A recent survey shows that over half of U.S. college students support the implementation of “speech codes” in order to regulate speech on campus.
The William F. Buckley Jr. Program at Yale recently commissioned a survey from McLaughlin & Associates on, students’ views on free speech, the First Amendment, “trigger warnings,” and more. The results have been published, and show a troubling view of the free exchange of speech and ideas in the United States.
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The survey, published on October 26, indicates that 49% of college students in the United States feel “intimidated” when professors share differing beliefs. A staggering 51% favor their school having speech codes in order to regulate speech for students and faculty alike, while 63% stated that they would be in favor of their professors issuing trigger warnings – a practice that has been denounced by the American Association of University Professors.
By a 52-42% margin, students were in favor of forbidding speech from people who have a history of “engaging in hate speech,” while 72% support disciplinary action for “any student or faculty member on campus who uses language that is considered racist, sexist, homophobic or otherwise offensive.” No criteria was given for what constitutes “otherwise offensive” speech, to the surprise of no one.
Also, 35% percent believe that the First Amendment does not protect “hate speech,” while 30% of self-identified liberal students and 10% of self-identified conservative students say the First Amendment is outdated. Interestingly enough, 32% misidentified the First Amendment in relation to free speech, incorrectly citing another amendment. I suppose it is easy to label something as ‘outdated’ when you, quite literally, have no idea what it is.
The Wall Street Journal pointed out that the attitudes regarding speech on campus can be used to explain the long list of people who have been invited – and then disinvited – from speaking at colleges and universities, including Suzanne Venker, Ayaan Hirsi Ali, George Will, and Charles Murray.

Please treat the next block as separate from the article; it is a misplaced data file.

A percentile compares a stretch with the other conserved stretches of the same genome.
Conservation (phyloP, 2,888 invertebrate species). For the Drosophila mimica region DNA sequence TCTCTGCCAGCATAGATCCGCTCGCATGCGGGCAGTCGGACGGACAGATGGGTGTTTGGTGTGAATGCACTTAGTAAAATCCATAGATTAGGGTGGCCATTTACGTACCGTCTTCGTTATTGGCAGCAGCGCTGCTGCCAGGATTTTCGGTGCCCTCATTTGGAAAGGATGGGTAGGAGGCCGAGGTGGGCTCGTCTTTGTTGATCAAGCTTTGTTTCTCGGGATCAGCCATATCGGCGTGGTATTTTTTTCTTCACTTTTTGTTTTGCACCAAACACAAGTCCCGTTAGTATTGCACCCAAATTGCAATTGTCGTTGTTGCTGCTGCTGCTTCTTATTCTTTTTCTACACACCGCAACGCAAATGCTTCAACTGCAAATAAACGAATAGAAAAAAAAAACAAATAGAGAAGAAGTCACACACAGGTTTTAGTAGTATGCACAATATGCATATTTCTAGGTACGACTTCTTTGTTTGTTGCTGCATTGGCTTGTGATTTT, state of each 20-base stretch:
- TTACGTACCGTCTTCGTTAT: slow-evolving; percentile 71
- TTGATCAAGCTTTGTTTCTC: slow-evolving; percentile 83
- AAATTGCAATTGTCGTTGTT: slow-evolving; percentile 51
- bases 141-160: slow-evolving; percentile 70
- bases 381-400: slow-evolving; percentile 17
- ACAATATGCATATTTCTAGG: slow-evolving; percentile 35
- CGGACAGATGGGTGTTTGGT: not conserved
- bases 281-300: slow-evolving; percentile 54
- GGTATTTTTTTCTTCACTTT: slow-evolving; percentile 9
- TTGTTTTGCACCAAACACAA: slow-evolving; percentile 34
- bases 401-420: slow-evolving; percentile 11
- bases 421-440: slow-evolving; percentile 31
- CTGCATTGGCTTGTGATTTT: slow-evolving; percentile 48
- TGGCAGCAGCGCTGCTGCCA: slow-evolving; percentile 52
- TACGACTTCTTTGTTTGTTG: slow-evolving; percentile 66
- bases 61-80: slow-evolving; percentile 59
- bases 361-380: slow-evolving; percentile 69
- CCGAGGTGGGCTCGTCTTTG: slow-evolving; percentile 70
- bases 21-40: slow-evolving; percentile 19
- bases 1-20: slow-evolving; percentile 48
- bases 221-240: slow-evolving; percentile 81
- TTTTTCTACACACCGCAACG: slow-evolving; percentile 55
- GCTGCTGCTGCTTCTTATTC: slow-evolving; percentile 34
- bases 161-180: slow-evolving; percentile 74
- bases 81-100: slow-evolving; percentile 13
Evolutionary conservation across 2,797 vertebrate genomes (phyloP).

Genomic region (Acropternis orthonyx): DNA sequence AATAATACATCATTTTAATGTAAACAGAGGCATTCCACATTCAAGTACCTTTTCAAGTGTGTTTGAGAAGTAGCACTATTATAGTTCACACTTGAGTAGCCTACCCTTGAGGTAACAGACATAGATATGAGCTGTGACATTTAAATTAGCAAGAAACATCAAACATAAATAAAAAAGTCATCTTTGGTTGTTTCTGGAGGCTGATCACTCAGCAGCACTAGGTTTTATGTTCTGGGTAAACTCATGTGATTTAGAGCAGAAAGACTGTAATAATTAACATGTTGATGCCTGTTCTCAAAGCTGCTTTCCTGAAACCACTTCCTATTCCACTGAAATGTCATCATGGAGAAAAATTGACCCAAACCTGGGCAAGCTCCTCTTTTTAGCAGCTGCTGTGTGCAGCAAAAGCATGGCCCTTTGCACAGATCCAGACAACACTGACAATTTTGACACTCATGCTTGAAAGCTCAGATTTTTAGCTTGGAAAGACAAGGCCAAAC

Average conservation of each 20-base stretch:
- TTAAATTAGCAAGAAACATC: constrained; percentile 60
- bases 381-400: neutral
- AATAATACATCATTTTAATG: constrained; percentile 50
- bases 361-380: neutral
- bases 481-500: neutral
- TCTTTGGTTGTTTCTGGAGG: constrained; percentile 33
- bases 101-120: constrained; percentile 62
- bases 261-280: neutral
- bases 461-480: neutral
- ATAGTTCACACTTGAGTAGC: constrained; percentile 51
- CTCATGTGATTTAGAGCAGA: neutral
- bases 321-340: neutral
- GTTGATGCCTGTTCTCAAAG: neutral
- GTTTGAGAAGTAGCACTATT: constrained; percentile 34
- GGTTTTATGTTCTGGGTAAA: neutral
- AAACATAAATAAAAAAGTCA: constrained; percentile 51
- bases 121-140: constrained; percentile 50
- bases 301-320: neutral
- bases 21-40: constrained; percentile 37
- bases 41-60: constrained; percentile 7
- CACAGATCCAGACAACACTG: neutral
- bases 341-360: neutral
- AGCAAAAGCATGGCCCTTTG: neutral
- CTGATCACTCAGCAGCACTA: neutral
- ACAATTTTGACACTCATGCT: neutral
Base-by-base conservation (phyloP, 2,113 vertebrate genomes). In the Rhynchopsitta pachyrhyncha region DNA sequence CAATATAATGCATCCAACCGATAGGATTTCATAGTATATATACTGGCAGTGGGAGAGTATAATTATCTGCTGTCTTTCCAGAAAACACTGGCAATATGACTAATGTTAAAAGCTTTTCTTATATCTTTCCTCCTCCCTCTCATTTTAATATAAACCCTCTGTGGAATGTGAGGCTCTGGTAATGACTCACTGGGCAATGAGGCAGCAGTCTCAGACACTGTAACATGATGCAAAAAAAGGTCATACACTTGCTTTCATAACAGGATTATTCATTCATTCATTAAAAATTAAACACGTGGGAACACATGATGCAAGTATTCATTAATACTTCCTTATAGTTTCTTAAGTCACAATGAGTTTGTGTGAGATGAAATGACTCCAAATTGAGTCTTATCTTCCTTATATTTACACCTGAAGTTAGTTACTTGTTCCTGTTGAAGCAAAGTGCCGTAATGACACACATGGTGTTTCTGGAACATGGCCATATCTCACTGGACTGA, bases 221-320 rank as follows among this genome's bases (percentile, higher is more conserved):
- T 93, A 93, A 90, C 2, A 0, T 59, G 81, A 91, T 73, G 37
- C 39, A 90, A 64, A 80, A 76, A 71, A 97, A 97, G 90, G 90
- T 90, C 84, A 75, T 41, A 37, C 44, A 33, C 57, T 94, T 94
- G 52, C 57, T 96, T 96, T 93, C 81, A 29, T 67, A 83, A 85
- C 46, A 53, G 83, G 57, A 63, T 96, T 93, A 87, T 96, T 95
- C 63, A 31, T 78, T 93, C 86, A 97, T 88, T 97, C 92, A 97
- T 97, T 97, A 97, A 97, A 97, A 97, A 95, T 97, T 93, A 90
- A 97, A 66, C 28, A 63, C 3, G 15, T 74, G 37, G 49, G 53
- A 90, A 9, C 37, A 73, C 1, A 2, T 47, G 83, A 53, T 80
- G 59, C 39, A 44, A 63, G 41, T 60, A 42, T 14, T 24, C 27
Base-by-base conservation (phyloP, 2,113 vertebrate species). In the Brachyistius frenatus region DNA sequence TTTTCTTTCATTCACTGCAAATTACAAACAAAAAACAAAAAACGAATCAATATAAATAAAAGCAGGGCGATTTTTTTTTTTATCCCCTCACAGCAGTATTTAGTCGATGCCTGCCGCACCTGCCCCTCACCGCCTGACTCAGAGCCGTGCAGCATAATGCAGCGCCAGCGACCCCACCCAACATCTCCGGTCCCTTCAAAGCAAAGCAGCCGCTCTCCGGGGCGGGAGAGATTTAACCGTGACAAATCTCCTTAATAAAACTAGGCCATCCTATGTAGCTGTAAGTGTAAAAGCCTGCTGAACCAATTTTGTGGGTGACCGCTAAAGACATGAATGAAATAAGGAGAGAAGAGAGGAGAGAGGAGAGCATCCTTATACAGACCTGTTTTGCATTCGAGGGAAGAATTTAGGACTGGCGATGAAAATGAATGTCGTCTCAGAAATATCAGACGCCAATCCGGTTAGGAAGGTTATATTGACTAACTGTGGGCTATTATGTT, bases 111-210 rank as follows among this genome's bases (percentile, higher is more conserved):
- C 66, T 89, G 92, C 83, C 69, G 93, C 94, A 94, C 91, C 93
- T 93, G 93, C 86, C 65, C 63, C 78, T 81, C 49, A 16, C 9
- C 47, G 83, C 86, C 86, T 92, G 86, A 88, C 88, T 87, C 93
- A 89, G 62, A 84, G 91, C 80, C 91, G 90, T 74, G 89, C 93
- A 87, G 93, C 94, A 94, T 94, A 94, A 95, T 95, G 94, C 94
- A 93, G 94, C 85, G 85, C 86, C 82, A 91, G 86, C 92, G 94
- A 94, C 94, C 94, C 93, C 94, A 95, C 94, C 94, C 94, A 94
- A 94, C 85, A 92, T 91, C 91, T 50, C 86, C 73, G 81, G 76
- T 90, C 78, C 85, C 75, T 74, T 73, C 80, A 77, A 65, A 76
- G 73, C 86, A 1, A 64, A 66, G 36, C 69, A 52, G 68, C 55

A summary from WSJ reads, “With the assault on free speech and the First Amendment proceeding apace in institutions once dedicated to robust intellectual debate, it is no wonder that there are more and more calls to criminalize speech that dissents from the party line on any number of issues, from climate change to race relations, to feminism and sex.”
One need not agree with everything a person says to agree that their voice makes a valuable contribution to advancing the open exchange of ideas on a college campus. Restricting speech, particularly on the basis of it directly conflicting with our own views, is antithetical to the pursuit of knowledge that defines a place of higher education. Such a pursuit requires a robust protection of the right to freely express one’s views, however controversial.
This is not a matter of forced participation in speech. The institutionalization of any specific ideology in any academic environment, from religious to political, is antithetical to the pursuit of knowledge that defines a place of higher education. However, restricting individual speech, particularly on the basis of it directly conflicting with our own views, is equally antithetical to that very same pursuit.
The full survey can be viewed here.
Liz Finnegan is a soulless ginger with no political leanings. Pun enthusiast. Self-proclaimed “World’s Okayest Person.” Retro gaming contributor for The Escapist.
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